We also discussed that trimming on a bigger boat can be genuinely dangerous. Where a bigger guy flies three metres through the air, raising concerns about safety of the boat, a smaller person of any gender might seriously injure themselves. A girl showed me a fairly big scar – a rope burn from dropping a kite on a big boat. Not that I wasn’t aware that a big boat can be dangerous; not that I ever protested against sensible choices when it comes to physically and intellectually demanding jobs.

I realised that I am probably not ready to be a very popular blogger who writes about controversial issues. Anger in some people is astounding and quite depressing. The main message of my story was not even about women per se. It was about some people making unnecessary assumptions and acting like dicks, sometimes without even realising it. All I asked for is honesty and self-reflection. If you’ve never acted in a less than ideal way then you have no reason to worry; also, you are probably a robot (or completely lack self-awareness). Otherwise, it’s a good idea to stop and think about the way we act towards other people sometimes, regardless of their gender.

Women on Boats, or Don’t be a Dick

Before a race at Hamilton Island, 2012.

Waiting for the start of a race at Hamilton Island, 2012.

I am not big on feminist manifestos. I have worked in IT, a male dominated industry, for a while now, and my career so far has been virtually unaffected by my gender. My boyfriends were mostly supportive of my endeavours. I don’t remember my political rights ever being questioned because I am a woman. So I am all for equal opportunities but I also never felt the need to remind the public of my stance on feminism by exposing social injustice towards women. Yet today I am writing about gender issues here, in my sailing blog. There is a reason for that: it is something that I see again and again on boats, especially new boats I get on. It’s also something I discussed with more than one friend so I know I am not just imagining things.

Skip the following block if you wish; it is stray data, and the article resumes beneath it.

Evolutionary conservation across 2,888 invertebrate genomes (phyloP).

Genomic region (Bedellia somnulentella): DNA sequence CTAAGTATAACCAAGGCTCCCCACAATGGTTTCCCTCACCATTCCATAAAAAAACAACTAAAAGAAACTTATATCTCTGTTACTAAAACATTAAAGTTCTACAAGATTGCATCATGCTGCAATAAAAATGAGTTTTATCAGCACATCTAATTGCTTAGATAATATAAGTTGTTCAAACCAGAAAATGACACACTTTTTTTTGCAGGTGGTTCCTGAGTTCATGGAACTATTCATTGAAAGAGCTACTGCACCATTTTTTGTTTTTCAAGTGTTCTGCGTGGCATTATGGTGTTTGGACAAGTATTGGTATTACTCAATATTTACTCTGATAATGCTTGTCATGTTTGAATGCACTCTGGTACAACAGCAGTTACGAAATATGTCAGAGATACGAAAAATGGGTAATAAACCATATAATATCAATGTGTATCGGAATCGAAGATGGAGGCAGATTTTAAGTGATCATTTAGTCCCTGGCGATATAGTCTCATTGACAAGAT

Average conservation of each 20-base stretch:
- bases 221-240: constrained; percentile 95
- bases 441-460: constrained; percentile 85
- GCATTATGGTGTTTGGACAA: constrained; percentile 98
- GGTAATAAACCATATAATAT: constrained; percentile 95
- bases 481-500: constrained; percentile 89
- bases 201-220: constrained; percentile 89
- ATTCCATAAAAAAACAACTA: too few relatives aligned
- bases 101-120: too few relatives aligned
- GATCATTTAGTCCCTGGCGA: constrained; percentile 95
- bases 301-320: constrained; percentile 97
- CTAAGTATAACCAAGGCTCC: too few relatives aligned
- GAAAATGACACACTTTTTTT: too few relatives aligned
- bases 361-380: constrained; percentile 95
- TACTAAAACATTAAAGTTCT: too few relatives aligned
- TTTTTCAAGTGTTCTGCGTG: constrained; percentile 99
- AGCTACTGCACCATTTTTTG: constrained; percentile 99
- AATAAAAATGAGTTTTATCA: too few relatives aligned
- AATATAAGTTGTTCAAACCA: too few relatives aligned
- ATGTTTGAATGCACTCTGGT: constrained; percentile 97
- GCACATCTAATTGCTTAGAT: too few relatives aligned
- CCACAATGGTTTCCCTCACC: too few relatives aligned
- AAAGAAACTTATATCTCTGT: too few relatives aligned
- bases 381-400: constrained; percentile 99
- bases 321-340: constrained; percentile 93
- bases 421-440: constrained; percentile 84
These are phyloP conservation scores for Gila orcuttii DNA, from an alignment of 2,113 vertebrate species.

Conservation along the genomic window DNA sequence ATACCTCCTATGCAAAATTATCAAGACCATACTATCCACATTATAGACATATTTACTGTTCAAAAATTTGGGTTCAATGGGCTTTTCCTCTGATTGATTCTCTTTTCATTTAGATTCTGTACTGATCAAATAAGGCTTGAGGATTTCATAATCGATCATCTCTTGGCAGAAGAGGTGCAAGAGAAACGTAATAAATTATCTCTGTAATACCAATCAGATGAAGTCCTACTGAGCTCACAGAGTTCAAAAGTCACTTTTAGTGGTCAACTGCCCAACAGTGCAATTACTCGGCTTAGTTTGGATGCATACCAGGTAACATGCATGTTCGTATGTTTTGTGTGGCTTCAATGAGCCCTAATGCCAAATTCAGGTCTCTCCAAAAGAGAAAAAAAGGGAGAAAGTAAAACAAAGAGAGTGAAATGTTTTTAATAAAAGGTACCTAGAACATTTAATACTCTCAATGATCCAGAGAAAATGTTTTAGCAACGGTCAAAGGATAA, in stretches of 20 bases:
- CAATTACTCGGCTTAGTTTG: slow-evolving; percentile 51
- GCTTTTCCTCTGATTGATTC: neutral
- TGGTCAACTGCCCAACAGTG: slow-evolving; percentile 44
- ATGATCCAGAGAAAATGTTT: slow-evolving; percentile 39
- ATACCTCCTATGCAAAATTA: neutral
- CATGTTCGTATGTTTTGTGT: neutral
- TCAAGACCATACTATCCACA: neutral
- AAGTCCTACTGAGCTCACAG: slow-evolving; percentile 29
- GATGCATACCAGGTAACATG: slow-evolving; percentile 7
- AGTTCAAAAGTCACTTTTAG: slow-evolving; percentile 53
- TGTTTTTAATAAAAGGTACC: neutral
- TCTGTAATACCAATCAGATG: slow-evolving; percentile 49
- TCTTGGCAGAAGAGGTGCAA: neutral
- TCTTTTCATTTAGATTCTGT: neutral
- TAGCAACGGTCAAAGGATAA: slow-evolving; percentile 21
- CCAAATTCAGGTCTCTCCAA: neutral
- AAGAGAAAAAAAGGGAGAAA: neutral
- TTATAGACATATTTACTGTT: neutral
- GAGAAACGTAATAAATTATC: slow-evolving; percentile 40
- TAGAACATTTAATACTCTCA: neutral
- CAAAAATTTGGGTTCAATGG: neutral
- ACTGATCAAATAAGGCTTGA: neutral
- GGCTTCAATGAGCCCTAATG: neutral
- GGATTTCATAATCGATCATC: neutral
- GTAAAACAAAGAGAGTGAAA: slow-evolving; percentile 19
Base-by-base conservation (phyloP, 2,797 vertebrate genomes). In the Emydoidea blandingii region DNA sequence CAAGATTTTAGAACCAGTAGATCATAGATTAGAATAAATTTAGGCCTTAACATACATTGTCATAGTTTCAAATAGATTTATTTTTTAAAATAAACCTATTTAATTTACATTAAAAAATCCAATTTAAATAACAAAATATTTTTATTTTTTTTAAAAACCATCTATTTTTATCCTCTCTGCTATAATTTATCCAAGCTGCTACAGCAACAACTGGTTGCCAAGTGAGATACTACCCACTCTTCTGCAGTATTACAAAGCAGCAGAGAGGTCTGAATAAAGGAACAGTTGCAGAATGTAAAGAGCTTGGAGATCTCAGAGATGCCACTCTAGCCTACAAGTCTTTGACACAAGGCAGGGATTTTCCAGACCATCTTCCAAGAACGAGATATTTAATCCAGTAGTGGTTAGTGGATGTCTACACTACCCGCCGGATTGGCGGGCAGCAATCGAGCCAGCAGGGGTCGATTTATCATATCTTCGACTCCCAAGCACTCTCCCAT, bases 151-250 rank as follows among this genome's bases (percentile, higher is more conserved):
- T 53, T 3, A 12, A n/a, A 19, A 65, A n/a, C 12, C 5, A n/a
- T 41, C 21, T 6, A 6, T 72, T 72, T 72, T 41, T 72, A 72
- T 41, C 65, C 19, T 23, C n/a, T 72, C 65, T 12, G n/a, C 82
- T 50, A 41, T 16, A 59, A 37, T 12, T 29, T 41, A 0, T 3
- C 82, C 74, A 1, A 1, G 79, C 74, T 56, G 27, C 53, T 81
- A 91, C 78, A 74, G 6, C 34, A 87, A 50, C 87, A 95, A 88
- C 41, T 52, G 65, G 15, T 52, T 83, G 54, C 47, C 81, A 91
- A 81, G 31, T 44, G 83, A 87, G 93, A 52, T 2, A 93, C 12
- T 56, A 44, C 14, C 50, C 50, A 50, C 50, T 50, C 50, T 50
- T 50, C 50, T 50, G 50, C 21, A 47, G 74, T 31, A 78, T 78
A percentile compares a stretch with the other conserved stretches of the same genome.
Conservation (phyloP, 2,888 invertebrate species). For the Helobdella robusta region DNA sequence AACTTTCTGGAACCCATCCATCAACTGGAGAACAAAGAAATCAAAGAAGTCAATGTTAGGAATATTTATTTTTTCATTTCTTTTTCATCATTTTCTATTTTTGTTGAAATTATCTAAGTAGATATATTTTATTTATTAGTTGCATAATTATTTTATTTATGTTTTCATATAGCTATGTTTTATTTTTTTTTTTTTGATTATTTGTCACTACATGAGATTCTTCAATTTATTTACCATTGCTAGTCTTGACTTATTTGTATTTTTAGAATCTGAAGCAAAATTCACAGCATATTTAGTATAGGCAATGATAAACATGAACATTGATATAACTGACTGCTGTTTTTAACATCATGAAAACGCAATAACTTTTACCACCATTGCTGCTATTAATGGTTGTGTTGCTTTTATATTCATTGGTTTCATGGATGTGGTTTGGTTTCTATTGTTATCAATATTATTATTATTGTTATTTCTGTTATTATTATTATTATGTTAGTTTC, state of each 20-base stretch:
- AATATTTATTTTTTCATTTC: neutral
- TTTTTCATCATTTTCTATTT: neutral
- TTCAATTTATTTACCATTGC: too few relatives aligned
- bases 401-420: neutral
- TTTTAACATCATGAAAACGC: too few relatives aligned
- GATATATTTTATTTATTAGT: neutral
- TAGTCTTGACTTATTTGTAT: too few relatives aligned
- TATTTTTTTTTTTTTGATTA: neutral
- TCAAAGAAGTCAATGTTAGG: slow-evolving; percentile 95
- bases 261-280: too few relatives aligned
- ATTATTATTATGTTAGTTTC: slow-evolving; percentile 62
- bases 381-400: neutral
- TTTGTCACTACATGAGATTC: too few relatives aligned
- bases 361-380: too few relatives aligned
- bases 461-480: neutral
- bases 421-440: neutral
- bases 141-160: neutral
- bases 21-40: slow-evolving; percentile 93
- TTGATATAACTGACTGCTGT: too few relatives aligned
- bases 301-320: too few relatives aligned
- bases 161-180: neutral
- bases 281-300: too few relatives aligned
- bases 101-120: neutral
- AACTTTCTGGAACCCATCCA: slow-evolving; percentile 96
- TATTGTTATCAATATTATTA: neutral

It’s about how women get treated on some boats and in sailing in general.

I sail on different boats – mostly smaller yachts (30 to 40 foot), and these days mostly with people I like and respect. They never treat me as if I can’t do something just because I am a girl. They teach me when I ask for advice and they trust me to do stuff that I know how to do. In fact, I have been lucky enough to sail with great sailors from the very start of my sailing career who treated me as an equal regardless of my experience. And as I got better at what I do, I started enjoying sailing with this kind of people even more, and the banter and jokes make it better still. And we win races. Repeatedly.

And yet, sometimes I am reminded of the flip side of the coin. We get on a new boat, a 60 footer, and at some point the tactician starts talking about roles during the race. There is a main trimmer, two headsail/spinnaker trimmers, foredeck – all male, all mentioned by name. Three girls are just told, “The rest of you, well, there’s running backstays, buttons and general tidying up.” It’s fine, it’s a first race, you have to prove yourself, and there’s also a lot of ways to be useful on a boat even if you don’t have a glamorous job.

But be prepared. On some boats you can do these kind of jobs race after race and you are always going to be that girl who tidies up. You will never get a chance to show that you can trim, let alone learn something new about trim, and if you grind for a guy he might give you a few condescending remarks afterwards, even when you notice the kite collapsing before he does. Not because you are inexperienced – in fact, they might not even ask you about your experience at all – but because you just happen to be female. Hell, the other day I even heard someone say that Jessica Watson was invited on a boat for publicity only, as if she doesn’t have any experience on boats!